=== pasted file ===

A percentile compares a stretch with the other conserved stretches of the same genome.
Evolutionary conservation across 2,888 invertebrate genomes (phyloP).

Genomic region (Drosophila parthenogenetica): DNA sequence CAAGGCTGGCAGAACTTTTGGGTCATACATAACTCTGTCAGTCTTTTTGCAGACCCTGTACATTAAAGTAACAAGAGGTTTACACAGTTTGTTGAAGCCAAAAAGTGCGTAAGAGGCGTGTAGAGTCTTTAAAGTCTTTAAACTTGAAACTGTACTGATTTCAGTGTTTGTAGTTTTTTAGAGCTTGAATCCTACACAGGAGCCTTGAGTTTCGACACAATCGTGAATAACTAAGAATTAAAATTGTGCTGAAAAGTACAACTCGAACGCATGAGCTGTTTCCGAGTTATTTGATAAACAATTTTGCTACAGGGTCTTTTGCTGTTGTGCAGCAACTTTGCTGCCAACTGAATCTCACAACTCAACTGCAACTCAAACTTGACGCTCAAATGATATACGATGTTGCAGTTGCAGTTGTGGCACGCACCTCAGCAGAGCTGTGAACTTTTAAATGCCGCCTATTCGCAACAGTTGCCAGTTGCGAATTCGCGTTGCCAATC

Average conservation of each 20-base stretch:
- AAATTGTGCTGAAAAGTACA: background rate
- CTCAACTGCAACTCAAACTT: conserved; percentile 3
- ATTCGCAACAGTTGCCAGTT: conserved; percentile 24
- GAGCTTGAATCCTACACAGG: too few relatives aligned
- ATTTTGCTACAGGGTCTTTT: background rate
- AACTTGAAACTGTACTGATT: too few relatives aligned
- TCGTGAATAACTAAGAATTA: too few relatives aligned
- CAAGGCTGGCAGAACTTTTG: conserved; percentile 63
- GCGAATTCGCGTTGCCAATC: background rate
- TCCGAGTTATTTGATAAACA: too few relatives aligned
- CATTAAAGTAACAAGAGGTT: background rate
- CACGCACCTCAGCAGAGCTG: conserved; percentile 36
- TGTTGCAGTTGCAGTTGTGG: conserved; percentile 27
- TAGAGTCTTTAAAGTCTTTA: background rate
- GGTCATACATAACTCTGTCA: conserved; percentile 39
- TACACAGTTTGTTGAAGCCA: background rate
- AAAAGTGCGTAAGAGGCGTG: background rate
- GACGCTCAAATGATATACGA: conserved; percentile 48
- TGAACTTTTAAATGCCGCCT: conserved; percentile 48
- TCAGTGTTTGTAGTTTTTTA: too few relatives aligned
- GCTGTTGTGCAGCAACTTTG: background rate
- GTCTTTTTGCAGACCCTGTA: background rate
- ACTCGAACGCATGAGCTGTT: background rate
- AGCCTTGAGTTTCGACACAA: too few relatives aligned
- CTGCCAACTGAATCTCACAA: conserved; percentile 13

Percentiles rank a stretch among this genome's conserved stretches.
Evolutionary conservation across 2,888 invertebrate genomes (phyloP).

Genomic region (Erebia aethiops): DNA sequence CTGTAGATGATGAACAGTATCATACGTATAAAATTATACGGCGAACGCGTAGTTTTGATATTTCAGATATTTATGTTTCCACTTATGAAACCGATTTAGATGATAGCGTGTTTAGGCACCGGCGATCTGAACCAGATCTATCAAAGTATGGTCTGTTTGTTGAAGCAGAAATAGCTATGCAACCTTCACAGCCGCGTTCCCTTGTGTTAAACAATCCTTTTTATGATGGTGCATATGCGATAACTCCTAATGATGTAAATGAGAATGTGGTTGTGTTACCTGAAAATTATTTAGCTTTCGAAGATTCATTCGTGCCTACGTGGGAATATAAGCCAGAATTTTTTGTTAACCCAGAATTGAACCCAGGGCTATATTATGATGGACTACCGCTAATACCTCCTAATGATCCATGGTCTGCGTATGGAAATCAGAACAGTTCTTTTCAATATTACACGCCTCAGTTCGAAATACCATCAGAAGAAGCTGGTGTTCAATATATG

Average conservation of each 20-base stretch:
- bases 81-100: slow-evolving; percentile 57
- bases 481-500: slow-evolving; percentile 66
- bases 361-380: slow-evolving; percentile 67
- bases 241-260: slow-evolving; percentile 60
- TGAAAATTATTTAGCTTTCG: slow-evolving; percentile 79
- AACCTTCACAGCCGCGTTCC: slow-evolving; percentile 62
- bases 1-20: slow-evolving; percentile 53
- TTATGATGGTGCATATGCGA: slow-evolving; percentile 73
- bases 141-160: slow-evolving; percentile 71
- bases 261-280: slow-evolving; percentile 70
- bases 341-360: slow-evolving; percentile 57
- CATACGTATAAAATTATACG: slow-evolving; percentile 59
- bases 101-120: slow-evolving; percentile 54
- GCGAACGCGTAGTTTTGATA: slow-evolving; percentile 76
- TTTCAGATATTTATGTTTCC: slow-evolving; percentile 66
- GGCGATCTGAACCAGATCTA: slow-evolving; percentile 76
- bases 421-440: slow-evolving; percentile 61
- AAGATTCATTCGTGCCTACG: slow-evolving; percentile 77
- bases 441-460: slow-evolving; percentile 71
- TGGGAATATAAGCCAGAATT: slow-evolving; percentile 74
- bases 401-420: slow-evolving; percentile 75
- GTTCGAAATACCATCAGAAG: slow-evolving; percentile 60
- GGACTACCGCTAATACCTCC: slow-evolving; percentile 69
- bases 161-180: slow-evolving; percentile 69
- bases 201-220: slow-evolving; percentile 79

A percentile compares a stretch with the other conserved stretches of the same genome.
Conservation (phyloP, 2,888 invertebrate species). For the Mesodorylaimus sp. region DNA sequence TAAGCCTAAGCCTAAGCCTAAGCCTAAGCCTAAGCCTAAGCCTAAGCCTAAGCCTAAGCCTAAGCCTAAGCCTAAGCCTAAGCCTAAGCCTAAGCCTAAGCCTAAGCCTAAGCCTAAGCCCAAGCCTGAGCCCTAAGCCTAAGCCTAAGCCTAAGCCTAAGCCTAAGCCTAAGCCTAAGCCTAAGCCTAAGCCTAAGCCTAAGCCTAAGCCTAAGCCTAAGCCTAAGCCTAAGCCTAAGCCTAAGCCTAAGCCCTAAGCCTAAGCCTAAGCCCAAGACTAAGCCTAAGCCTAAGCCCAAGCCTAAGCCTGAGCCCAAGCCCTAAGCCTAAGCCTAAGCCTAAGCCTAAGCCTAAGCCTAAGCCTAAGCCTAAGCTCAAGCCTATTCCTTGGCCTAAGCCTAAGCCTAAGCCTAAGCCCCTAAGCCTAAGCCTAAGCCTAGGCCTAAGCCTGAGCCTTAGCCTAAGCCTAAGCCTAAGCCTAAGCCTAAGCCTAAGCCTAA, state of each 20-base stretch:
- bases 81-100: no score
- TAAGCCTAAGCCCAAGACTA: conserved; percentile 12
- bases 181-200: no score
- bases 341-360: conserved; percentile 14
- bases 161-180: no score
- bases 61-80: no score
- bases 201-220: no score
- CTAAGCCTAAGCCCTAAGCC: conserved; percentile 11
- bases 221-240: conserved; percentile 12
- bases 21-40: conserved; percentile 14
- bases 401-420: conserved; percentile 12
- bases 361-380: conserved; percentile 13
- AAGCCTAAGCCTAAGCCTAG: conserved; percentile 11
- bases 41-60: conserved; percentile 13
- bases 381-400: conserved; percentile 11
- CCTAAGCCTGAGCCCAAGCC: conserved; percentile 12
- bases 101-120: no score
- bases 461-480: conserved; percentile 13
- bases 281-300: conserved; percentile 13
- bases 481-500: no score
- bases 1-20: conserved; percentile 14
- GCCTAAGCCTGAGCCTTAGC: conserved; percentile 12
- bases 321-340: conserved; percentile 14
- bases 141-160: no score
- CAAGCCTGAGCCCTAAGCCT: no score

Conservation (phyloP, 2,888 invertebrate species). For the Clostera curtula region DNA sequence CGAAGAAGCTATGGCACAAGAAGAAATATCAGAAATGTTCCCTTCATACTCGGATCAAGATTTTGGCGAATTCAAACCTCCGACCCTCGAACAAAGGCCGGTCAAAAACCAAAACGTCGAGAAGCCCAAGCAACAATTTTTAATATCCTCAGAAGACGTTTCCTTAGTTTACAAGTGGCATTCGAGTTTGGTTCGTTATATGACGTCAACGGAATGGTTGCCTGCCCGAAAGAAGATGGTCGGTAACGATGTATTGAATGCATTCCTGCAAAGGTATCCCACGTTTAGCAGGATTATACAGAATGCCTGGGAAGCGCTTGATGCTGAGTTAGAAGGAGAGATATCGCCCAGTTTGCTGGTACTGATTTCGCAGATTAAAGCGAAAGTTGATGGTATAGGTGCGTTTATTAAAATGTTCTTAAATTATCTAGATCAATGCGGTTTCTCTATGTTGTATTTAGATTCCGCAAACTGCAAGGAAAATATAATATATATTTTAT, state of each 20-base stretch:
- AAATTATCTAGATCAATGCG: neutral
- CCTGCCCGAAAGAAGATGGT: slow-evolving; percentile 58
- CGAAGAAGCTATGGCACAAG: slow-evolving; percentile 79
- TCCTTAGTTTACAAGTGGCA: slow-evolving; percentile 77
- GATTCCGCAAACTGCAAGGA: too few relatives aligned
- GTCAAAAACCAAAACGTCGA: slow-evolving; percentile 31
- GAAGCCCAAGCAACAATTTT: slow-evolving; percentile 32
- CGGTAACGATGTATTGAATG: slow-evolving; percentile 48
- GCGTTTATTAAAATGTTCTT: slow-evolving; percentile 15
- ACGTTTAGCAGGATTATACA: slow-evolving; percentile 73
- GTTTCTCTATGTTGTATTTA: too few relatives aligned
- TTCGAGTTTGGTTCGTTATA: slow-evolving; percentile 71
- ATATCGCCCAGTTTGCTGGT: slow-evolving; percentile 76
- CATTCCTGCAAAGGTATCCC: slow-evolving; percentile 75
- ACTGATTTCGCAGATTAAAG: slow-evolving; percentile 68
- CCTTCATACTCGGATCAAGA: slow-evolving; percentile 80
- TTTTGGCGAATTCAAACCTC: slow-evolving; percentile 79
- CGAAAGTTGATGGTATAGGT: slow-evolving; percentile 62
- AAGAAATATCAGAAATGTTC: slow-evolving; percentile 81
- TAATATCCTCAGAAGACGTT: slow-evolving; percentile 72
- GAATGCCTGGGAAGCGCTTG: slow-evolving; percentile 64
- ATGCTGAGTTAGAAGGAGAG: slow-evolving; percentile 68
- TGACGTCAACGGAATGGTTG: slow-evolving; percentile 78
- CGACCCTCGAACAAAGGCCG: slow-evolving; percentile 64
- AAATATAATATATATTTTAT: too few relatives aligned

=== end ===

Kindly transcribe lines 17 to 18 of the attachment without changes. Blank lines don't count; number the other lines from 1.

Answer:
- TGTTGCAGTTGCAGTTGTGG: conserved; percentile 27
- TAGAGTCTTTAAAGTCTTTA: background rate